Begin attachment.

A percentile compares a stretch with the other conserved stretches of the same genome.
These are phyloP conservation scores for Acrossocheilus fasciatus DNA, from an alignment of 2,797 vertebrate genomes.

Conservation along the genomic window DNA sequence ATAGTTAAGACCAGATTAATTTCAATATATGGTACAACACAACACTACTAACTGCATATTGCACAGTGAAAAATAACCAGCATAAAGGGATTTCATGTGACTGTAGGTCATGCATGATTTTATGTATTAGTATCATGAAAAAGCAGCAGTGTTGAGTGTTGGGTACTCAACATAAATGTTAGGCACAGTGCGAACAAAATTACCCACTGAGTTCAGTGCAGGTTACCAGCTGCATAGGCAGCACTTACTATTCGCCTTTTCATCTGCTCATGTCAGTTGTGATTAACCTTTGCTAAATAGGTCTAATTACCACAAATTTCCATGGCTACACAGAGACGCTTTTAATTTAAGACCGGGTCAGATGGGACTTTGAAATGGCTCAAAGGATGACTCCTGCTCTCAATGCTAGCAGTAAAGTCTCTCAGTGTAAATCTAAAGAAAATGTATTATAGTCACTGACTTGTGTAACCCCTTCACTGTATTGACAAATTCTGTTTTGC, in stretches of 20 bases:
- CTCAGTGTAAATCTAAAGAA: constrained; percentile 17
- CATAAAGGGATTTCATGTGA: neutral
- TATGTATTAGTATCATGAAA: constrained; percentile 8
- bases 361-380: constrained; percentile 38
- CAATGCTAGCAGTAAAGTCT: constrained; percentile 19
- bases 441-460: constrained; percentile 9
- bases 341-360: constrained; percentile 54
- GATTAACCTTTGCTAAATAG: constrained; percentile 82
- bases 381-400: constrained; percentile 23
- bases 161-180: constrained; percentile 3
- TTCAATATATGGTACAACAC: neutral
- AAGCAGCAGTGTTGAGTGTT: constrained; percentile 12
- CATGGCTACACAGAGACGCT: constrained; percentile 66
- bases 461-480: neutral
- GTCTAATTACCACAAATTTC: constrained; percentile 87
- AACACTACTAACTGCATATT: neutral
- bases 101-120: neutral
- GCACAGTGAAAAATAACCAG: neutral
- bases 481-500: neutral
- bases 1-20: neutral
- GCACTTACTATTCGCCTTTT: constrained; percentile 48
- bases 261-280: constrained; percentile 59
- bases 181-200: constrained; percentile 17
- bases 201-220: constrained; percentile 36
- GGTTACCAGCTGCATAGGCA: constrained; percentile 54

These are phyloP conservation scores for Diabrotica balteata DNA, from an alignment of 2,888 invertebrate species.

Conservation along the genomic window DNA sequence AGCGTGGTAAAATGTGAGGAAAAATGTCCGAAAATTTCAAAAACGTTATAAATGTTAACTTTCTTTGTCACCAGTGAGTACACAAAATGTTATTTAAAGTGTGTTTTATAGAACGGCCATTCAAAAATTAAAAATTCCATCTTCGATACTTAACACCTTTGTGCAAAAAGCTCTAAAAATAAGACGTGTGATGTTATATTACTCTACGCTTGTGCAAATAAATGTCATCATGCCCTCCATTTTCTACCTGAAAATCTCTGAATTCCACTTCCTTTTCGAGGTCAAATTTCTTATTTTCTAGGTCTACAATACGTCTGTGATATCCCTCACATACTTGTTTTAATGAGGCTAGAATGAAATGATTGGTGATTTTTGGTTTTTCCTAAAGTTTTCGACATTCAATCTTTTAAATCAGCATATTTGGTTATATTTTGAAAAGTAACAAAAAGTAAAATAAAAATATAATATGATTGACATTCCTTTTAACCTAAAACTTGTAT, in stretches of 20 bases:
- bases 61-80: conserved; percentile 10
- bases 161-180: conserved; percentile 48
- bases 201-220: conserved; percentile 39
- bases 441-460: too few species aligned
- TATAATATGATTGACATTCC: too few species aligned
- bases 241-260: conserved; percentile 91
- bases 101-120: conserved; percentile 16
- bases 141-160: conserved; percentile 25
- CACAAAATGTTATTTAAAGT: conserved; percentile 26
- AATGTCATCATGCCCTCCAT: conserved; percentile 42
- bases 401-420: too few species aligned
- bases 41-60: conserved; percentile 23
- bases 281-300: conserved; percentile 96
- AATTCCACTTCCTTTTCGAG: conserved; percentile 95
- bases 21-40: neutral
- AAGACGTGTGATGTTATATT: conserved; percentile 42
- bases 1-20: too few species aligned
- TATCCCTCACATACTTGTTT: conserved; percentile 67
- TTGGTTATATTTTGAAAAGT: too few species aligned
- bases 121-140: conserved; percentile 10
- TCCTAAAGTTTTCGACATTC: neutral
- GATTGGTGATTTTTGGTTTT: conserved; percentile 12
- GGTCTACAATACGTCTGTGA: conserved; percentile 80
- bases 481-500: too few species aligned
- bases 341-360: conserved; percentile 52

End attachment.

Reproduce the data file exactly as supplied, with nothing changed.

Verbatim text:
A percentile compares a stretch with the other conserved stretches of the same genome.
These are phyloP conservation scores for Acrossocheilus fasciatus DNA, from an alignment of 2,797 vertebrate genomes.

Conservation along the genomic window DNA sequence ATAGTTAAGACCAGATTAATTTCAATATATGGTACAACACAACACTACTAACTGCATATTGCACAGTGAAAAATAACCAGCATAAAGGGATTTCATGTGACTGTAGGTCATGCATGATTTTATGTATTAGTATCATGAAAAAGCAGCAGTGTTGAGTGTTGGGTACTCAACATAAATGTTAGGCACAGTGCGAACAAAATTACCCACTGAGTTCAGTGCAGGTTACCAGCTGCATAGGCAGCACTTACTATTCGCCTTTTCATCTGCTCATGTCAGTTGTGATTAACCTTTGCTAAATAGGTCTAATTACCACAAATTTCCATGGCTACACAGAGACGCTTTTAATTTAAGACCGGGTCAGATGGGACTTTGAAATGGCTCAAAGGATGACTCCTGCTCTCAATGCTAGCAGTAAAGTCTCTCAGTGTAAATCTAAAGAAAATGTATTATAGTCACTGACTTGTGTAACCCCTTCACTGTATTGACAAATTCTGTTTTGC, in stretches of 20 bases:
- CTCAGTGTAAATCTAAAGAA: constrained; percentile 17
- CATAAAGGGATTTCATGTGA: neutral
- TATGTATTAGTATCATGAAA: constrained; percentile 8
- bases 361-380: constrained; percentile 38
- CAATGCTAGCAGTAAAGTCT: constrained; percentile 19
- bases 441-460: constrained; percentile 9
- bases 341-360: constrained; percentile 54
- GATTAACCTTTGCTAAATAG: constrained; percentile 82
- bases 381-400: constrained; percentile 23
- bases 161-180: constrained; percentile 3
- TTCAATATATGGTACAACAC: neutral
- AAGCAGCAGTGTTGAGTGTT: constrained; percentile 12
- CATGGCTACACAGAGACGCT: constrained; percentile 66
- bases 461-480: neutral
- GTCTAATTACCACAAATTTC: constrained; percentile 87
- AACACTACTAACTGCATATT: neutral
- bases 101-120: neutral
- GCACAGTGAAAAATAACCAG: neutral
- bases 481-500: neutral
- bases 1-20: neutral
- GCACTTACTATTCGCCTTTT: constrained; percentile 48
- bases 261-280: constrained; percentile 59
- bases 181-200: constrained; percentile 17
- bases 201-220: constrained; percentile 36
- GGTTACCAGCTGCATAGGCA: constrained; percentile 54

These are phyloP conservation scores for Diabrotica balteata DNA, from an alignment of 2,888 invertebrate species.

Conservation along the genomic window DNA sequence AGCGTGGTAAAATGTGAGGAAAAATGTCCGAAAATTTCAAAAACGTTATAAATGTTAACTTTCTTTGTCACCAGTGAGTACACAAAATGTTATTTAAAGTGTGTTTTATAGAACGGCCATTCAAAAATTAAAAATTCCATCTTCGATACTTAACACCTTTGTGCAAAAAGCTCTAAAAATAAGACGTGTGATGTTATATTACTCTACGCTTGTGCAAATAAATGTCATCATGCCCTCCATTTTCTACCTGAAAATCTCTGAATTCCACTTCCTTTTCGAGGTCAAATTTCTTATTTTCTAGGTCTACAATACGTCTGTGATATCCCTCACATACTTGTTTTAATGAGGCTAGAATGAAATGATTGGTGATTTTTGGTTTTTCCTAAAGTTTTCGACATTCAATCTTTTAAATCAGCATATTTGGTTATATTTTGAAAAGTAACAAAAAGTAAAATAAAAATATAATATGATTGACATTCCTTTTAACCTAAAACTTGTAT, in stretches of 20 bases:
- bases 61-80: conserved; percentile 10
- bases 161-180: conserved; percentile 48
- bases 201-220: conserved; percentile 39
- bases 441-460: too few species aligned
- TATAATATGATTGACATTCC: too few species aligned
- bases 241-260: conserved; percentile 91
- bases 101-120: conserved; percentile 16
- bases 141-160: conserved; percentile 25
- CACAAAATGTTATTTAAAGT: conserved; percentile 26
- AATGTCATCATGCCCTCCAT: conserved; percentile 42
- bases 401-420: too few species aligned
- bases 41-60: conserved; percentile 23
- bases 281-300: conserved; percentile 96
- AATTCCACTTCCTTTTCGAG: conserved; percentile 95
- bases 21-40: neutral
- AAGACGTGTGATGTTATATT: conserved; percentile 42
- bases 1-20: too few species aligned
- TATCCCTCACATACTTGTTT: conserved; percentile 67
- TTGGTTATATTTTGAAAAGT: too few species aligned
- bases 121-140: conserved; percentile 10
- TCCTAAAGTTTTCGACATTC: neutral
- GATTGGTGATTTTTGGTTTT: conserved; percentile 12
- GGTCTACAATACGTCTGTGA: conserved; percentile 80
- bases 481-500: too few species aligned
- bases 341-360: conserved; percentile 52